exMon Continuous Monitoring Best Practices (1/3)

How to prioritize and assess which checks to implement in exMon?

Created by: Kristinn Magnusson

In this article, you will read some best practices when implementing exMon Continuous Monitoring. Specifically, this article is about how to prioritize and assess which checks to implement in exMon.

ExMon can check for almost any discrepancy one might think of. However, this is not the scenario we want to see throughout our processes, systems and workflow. It is best practice to use a simple assessment process to choose which checks to implement. This is one chapter of four outlining some exMon Continuous Monitoring best practice implementation techniques.

Prioritize and assess implementation checks in exMon

  1. Use a checklist to assess the urgency, value and overall importance of every potential check, which includes the following:
    • Name of the check.
      • For example, Check on handling fee X
    • Description of the check
      • For example, Find bills where the handling fee has been omitted from bills with type XYZ
    • The goal of implementing the check
      • For example, Check that all bills include a handling fee
    • Assess the value of the check
      • For example, €4 per wrongly omitted handling fee in lost revenue, or ave. €250 per case of misuse of blocked SIM card
    • Anticipated solution of an uncovered discrepancy
      • For example, More frequent education for agents, or improved registration workflow
    • Identify and nominate the process owner
    • Assess urgency
      • For example, High, medium, or low priority
    • Identify data sources for the check
      • For example, System, system module/part, business contact, system contact, does the technical system contact have exMon access?
    • Frequency of checks
      • For example, "Working days at 08.00 and 14.00"
    • Carefully assess a time of check run that minimizes disturbance/latency in systems but maximizes the informational benefit.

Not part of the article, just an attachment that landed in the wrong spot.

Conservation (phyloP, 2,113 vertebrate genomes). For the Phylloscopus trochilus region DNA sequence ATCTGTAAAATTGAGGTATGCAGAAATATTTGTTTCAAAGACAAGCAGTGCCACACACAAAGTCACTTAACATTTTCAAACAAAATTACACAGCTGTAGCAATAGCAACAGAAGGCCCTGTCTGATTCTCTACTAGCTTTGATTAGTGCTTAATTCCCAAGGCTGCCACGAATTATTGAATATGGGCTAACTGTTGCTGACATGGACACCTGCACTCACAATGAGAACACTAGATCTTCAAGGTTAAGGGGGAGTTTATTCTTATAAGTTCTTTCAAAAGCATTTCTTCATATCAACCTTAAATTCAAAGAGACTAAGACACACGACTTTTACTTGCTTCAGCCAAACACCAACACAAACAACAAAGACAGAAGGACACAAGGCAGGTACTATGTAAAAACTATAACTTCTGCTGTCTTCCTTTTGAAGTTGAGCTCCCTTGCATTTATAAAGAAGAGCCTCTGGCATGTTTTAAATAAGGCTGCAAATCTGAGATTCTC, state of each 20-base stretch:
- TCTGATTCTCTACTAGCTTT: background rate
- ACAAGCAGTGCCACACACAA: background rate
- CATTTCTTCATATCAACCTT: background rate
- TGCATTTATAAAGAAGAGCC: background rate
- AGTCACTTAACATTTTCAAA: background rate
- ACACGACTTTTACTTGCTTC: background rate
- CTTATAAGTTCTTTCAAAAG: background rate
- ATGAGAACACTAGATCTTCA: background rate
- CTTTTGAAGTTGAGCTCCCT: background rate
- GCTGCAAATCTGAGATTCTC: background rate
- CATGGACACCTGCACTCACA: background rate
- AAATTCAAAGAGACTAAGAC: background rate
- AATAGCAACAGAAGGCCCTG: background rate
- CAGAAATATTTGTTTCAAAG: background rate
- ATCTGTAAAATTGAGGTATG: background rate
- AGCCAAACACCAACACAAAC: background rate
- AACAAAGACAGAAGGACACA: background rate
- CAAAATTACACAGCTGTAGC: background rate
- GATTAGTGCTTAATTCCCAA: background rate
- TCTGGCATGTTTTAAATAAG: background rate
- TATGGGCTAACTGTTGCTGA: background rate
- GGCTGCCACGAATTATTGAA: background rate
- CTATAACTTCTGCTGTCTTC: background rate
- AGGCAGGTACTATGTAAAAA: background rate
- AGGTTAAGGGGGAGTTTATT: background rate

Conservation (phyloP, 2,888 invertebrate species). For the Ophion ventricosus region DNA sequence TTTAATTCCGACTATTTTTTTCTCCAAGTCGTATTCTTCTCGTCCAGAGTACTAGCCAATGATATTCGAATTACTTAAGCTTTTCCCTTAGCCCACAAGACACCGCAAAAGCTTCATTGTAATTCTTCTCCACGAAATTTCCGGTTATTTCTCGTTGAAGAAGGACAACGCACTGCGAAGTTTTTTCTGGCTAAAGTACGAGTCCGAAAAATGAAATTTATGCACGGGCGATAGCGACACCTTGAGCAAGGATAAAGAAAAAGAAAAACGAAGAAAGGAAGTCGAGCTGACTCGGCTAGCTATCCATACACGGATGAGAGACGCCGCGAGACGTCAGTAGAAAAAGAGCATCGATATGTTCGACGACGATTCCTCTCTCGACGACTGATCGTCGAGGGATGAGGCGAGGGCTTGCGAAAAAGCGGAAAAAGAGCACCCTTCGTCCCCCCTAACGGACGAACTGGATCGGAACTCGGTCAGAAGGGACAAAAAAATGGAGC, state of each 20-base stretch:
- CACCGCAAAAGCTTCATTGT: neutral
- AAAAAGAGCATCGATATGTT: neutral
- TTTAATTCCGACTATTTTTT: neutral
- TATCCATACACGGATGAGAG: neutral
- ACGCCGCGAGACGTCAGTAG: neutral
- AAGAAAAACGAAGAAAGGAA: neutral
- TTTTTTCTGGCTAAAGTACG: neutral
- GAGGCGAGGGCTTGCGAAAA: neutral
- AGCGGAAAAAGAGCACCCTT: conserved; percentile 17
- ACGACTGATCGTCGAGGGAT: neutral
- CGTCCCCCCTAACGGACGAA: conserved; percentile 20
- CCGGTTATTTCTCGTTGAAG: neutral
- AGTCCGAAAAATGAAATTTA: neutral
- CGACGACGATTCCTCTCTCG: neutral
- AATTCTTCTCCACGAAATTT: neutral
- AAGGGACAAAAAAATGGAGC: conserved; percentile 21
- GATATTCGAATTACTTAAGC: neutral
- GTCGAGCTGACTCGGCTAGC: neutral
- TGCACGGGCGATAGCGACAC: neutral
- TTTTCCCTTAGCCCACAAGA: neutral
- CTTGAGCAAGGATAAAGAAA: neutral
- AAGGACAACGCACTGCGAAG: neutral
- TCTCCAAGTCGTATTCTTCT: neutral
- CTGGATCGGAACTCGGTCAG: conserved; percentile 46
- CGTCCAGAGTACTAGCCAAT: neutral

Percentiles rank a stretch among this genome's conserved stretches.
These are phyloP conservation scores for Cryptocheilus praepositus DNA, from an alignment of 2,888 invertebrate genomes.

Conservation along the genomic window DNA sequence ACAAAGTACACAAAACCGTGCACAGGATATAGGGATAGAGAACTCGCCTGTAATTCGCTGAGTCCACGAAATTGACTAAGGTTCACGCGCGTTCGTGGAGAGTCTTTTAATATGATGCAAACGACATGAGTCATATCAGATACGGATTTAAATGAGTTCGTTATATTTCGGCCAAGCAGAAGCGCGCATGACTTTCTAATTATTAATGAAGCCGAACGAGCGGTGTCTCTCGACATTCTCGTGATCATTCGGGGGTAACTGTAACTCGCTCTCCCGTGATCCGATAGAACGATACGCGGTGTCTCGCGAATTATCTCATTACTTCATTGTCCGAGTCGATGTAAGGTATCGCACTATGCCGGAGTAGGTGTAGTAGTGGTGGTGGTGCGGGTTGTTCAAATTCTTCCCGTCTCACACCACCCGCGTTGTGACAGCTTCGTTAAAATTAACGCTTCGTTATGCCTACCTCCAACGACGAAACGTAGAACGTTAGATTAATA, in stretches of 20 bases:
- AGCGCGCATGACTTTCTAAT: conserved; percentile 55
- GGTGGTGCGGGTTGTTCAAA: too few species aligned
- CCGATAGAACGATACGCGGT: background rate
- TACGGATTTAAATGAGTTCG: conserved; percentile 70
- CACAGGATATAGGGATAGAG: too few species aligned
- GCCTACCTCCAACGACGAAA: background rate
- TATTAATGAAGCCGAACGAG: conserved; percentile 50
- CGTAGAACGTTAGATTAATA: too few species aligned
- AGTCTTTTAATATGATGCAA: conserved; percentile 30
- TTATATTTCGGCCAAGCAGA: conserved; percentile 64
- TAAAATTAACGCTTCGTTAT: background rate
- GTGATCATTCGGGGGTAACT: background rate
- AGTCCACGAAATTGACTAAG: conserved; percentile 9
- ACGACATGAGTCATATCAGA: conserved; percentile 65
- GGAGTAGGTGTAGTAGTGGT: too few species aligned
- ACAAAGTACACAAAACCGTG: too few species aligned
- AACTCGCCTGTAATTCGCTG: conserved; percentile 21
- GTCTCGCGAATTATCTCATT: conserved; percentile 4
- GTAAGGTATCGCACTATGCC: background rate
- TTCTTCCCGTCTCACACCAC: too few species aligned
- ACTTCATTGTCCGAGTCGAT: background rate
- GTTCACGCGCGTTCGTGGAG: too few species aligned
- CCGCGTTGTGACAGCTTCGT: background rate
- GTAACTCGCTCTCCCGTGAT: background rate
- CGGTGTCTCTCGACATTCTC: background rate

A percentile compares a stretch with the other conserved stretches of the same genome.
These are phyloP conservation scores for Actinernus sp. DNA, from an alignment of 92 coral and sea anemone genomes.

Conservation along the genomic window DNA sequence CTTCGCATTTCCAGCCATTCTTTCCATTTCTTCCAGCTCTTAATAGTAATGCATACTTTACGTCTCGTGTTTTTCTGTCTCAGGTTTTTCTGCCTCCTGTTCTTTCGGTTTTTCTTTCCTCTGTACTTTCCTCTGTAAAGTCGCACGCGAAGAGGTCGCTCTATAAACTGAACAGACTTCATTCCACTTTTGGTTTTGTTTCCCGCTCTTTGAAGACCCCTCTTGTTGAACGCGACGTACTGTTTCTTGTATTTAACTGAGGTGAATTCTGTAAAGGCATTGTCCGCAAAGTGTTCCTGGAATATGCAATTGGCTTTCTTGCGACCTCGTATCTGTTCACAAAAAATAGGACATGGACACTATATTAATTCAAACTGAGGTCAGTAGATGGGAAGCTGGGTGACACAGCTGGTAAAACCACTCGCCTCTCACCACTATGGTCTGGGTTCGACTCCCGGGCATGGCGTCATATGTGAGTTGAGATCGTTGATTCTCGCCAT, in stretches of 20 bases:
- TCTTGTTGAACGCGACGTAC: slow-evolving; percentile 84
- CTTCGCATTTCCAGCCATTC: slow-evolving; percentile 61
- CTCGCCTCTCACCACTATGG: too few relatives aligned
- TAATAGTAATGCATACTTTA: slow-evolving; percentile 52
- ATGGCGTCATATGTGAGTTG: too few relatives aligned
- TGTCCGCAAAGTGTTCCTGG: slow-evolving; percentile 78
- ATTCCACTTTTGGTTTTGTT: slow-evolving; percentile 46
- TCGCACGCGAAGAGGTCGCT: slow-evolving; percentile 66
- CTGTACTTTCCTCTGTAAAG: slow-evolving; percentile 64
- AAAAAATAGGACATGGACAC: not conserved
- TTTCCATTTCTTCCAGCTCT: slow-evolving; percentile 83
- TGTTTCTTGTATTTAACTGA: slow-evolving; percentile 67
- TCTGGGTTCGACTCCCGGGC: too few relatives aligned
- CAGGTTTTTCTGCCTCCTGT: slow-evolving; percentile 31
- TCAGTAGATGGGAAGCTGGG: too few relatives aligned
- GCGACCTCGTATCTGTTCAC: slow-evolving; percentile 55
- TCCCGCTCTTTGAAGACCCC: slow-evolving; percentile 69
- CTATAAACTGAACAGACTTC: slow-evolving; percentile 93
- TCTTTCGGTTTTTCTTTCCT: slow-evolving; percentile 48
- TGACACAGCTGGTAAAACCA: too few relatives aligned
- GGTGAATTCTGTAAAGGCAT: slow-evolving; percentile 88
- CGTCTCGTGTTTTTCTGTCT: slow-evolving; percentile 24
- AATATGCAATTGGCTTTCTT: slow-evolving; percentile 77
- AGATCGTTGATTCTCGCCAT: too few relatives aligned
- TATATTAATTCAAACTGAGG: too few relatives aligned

• For example, the Customer name, customer ID, bill number, amount, address, etc.
    • Remember the goal of minimizing the need to look out for exMon when handling the exception case/alert.
    • All types of information from databases that shall appear with exception alert
    • Should the check result in an email notification and, if so, who should receive this email?
    • Should we report all cases or only new cases?
    • Should it be possible to comment on each case through e-mail?
  2. Then prioritise using the philosophy of need to have vs. nice to have.
  3. Keep the checks specific.
  4. Keep exceptions that are only informational separated from actionable exceptions to minimize diversions.
    • For example, tracking unsolicited log-in into system X in the middle of the night might be an example of an exception want to know about and possibly see a development pattern over time. While an exception that uncovers an order with missing information can and should be fixed as soon as possible.
  5. Try to assess beforehand who will be responsible for solving the root cause of an exception returned from each check.
    • It is important to assess whether the exception should be sent to a small group of employees instead of sending it to a potential "single point of failure", i.e., a specific person.
  6. It is important to align the frequency of alarms and exception lists with the human resources available and the time required to analyse and fix the problems.
  7. The subsequent alarm and analysis cycle can easily turn into an unnecessary distraction instead of a benefit if the initial assessment of the check is not thoroughly completed.
  8. Be ruthless in removing checks that are no longer relevant and keep the overall set-up of always checks up to date.


Kristinn is the author of this solution article.